Listen effectively with (social) media monitoring
The quickest and easiest way to find out what customers are saying about your company is through social media monitoring, aka social listening. A media monitoring tool like Brand24 scours the web and retrieves publicly available mentions of your keywords (track things like your company, brand or product) so you know who, where, when and why people are talking about you… as well as the kind of stories that are being shared (damage control!). This is how it works:
The companies that truly listen to their customers are the ones with the most loyal customers. And the more positive customer feedback that you can find, the more proof of a guaranteed good experience that you can show your potential customers.
Now, here are 8 examples, from companies large and small, who truly understand what it means to provide good customer service in retail. See how they set the standard and learn how your company could be an example of good customer service too…
1. Be an example of good customer service in retail by going the extra mile to make your customers feel special
Because rules were made to be broken.
How many times have you silently pledged your loyalty to a brand or company because they bent the rules for you (even if it was just over something tiny)?
That just recently happened to me with Amazon. I had signed up for Prime membership but then decided to cancel it because they stopped carrying the product that I normally order from them. I was one day past the monthly renewal period, but after contacting their customer service department, they promptly issued a refund for the subscription fee from that month and immediately canceled my account. All in under 10 minutes and completely hassle-free.
I know I was one day late, yet they made it work. It feels like they made a special exception, just for me. And I definitely won’t hesitate to do business with them again.
Doing little ‘favors’ like that for your customers can significantly increase customer loyalty and trust for your brand.
Especially if you see situations where bending the rules a little can really make a difference in someone’s life:
Thank you so much to the amazing customer service of @Virgin_TrainsEC staff, not only have they kindly allowed us to change day of travel after our sons hospital appointment but the train manager has moved us to 1st class so my son can sit and sleep comfortably pic.twitter.com/FhL6bmWomy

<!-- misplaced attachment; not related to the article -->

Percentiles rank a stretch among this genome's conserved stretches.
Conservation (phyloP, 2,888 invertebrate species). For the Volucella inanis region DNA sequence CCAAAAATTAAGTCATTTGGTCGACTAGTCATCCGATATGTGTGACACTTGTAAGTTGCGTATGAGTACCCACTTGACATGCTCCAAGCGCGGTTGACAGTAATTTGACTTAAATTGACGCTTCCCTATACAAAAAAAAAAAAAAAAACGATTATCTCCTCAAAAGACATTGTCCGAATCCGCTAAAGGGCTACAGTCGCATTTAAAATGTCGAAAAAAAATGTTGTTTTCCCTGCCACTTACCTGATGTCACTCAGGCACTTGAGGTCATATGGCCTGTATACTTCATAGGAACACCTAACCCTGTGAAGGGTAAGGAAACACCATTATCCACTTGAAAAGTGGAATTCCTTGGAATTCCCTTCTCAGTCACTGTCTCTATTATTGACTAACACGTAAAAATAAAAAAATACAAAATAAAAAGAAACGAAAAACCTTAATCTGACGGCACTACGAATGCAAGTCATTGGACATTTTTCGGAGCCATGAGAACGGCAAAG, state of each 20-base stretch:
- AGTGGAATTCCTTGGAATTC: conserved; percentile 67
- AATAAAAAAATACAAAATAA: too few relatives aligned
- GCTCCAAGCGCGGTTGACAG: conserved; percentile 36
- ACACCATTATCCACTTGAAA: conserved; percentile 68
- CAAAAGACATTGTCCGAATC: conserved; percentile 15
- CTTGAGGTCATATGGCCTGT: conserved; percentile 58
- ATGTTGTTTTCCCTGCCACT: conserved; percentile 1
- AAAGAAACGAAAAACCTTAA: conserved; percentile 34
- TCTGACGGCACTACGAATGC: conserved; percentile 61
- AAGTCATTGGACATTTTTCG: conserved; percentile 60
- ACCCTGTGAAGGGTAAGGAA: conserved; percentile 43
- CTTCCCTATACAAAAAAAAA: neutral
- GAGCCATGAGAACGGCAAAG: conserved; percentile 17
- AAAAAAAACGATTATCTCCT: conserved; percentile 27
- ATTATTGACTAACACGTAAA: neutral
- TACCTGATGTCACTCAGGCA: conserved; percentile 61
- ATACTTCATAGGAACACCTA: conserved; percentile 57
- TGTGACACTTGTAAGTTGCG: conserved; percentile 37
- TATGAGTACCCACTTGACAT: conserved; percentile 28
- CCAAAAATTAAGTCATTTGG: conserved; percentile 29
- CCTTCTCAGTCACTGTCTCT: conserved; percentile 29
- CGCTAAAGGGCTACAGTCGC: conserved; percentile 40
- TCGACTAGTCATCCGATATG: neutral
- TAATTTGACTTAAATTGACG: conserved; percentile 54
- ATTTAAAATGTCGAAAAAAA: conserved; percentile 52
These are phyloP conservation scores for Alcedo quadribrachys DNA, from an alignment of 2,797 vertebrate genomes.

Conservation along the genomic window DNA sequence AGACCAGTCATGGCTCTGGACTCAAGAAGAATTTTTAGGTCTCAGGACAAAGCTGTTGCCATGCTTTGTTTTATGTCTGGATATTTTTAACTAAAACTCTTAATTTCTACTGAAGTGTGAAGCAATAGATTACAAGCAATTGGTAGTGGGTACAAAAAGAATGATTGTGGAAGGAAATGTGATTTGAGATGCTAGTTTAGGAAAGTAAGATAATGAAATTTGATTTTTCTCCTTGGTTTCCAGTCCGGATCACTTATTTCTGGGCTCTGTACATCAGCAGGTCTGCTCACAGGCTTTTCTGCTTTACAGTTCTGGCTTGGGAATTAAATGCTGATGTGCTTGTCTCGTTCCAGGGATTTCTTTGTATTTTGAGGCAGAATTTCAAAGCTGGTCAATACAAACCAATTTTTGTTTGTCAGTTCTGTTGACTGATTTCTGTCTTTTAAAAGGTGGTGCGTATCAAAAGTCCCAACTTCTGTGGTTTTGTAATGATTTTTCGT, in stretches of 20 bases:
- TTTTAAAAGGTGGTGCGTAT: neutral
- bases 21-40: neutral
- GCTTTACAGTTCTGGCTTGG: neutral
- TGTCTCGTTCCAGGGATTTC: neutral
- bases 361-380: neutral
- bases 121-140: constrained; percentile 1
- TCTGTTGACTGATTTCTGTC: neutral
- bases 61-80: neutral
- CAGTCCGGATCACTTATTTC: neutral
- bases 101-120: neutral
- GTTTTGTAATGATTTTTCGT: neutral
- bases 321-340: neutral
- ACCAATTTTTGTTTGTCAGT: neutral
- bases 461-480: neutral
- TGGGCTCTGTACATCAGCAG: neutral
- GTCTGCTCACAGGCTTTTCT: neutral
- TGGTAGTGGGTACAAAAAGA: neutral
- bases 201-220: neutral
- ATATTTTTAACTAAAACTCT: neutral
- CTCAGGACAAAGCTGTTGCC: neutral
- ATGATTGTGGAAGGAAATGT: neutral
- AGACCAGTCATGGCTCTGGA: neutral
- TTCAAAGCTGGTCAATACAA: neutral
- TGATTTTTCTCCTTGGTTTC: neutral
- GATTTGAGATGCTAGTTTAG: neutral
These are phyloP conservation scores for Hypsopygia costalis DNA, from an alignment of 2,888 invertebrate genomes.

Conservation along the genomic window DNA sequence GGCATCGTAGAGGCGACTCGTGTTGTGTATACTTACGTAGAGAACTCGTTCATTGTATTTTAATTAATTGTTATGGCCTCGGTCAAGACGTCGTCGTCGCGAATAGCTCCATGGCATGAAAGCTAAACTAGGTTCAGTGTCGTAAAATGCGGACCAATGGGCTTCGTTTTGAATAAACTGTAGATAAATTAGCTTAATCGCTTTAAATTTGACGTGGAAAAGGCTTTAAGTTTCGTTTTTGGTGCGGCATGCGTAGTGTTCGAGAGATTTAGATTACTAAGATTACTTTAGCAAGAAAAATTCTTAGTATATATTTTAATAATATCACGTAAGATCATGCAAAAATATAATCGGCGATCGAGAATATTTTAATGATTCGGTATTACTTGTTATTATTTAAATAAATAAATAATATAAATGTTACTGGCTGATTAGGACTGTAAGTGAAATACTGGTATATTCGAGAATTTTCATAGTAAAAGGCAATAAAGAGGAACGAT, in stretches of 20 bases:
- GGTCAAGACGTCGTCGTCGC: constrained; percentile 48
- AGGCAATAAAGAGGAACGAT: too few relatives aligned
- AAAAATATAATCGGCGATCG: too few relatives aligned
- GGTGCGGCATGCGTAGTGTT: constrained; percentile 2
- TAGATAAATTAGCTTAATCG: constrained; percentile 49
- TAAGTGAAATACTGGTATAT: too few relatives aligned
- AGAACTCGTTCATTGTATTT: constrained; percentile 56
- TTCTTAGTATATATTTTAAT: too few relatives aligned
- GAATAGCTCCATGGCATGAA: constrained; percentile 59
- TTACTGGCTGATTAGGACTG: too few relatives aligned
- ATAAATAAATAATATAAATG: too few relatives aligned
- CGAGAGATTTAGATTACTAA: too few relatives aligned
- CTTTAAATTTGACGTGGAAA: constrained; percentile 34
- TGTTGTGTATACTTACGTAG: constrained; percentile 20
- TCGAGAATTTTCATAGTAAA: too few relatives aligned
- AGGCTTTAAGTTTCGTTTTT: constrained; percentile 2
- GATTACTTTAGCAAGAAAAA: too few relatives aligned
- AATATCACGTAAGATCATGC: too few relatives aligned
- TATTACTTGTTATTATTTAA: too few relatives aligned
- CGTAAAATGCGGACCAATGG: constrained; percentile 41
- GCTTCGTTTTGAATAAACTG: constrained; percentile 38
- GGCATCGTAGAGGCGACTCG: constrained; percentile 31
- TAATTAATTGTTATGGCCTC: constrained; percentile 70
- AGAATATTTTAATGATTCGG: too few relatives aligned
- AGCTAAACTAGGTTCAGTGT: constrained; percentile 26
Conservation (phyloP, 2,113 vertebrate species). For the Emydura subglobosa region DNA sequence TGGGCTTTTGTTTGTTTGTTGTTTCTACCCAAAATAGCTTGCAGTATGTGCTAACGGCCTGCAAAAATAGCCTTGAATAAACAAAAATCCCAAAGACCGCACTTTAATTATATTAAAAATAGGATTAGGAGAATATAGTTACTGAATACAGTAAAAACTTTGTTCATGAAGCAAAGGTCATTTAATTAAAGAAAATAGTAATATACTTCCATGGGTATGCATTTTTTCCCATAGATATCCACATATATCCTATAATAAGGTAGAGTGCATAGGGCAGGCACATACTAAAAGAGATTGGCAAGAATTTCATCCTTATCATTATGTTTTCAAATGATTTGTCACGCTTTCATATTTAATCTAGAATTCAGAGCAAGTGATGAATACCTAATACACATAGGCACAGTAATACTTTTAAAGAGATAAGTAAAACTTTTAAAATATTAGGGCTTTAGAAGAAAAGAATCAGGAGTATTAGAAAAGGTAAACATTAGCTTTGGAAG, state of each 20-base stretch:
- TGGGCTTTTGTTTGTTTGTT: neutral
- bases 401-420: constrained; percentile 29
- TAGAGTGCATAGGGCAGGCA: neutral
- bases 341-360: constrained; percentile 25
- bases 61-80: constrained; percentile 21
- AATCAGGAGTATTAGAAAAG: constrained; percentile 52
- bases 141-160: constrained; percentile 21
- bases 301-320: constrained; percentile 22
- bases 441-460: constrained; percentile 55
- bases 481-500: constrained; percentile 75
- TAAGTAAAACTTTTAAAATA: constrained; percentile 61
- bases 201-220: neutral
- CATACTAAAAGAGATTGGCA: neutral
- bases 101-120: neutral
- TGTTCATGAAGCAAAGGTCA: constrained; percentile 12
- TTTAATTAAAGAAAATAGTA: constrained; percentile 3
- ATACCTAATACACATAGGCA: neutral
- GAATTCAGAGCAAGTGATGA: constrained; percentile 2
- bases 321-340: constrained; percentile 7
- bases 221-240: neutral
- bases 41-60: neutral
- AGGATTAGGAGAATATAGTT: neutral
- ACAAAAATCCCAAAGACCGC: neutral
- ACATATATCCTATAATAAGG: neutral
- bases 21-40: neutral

— Craig Larkin (@clarkin1984) April 29, 2018
This passenger on Virgin Trains East Coast experienced this first hand when the manager of the train allowed him to change the date of their travel to accommodate their son’s hospital stay, and even moved them to first class so the little patient could be more comfortable.
They shared this awesome example of good customer service on Twitter and the post has since received over 1.2K likes, 94 comments, and 77 retweets. Social media is amazing, and has allowed a lot of people to hear about the way that Virgin Trains treats their customers!
2. Be an example of good customer service in retail by prioritizing your customers’ time
“Working with a sense of urgency is, to me, a sign of respect for the customer’s time, and a mandatory aspect of good care service. Some workers feel that having a sense of urgency is demeaning or some sort of personal sacrifice; that’s the furthest thing from the truth; it’s a sign of dedication, respect, and professionalism.” – Scott Rao, coffee consultant & author, founder of Rao’s in Amherst, MA.
We’ve all been there – standing behind a long line at the counter while the associates casually chat amongst themselves, seeming to be in no rush to service the next customer… Or standing in the waiting area of an empty restaurant as the staff continues to lean against the wall, continuing their conversation about who-knows-what as you wait for one of the many empty tables which you can clearly see… Or even on the phone, after you’ve patiently explained your predicament to a representative, but get put on hold for half an hour, during which time no one checks in on you, so you have no idea if you should keep waiting…
I could go on, but I won’t, because that would be a waste of time (by the way, I have never been back to that restaurant I mentioned). Which is why I couldn’t agree more with the quote above.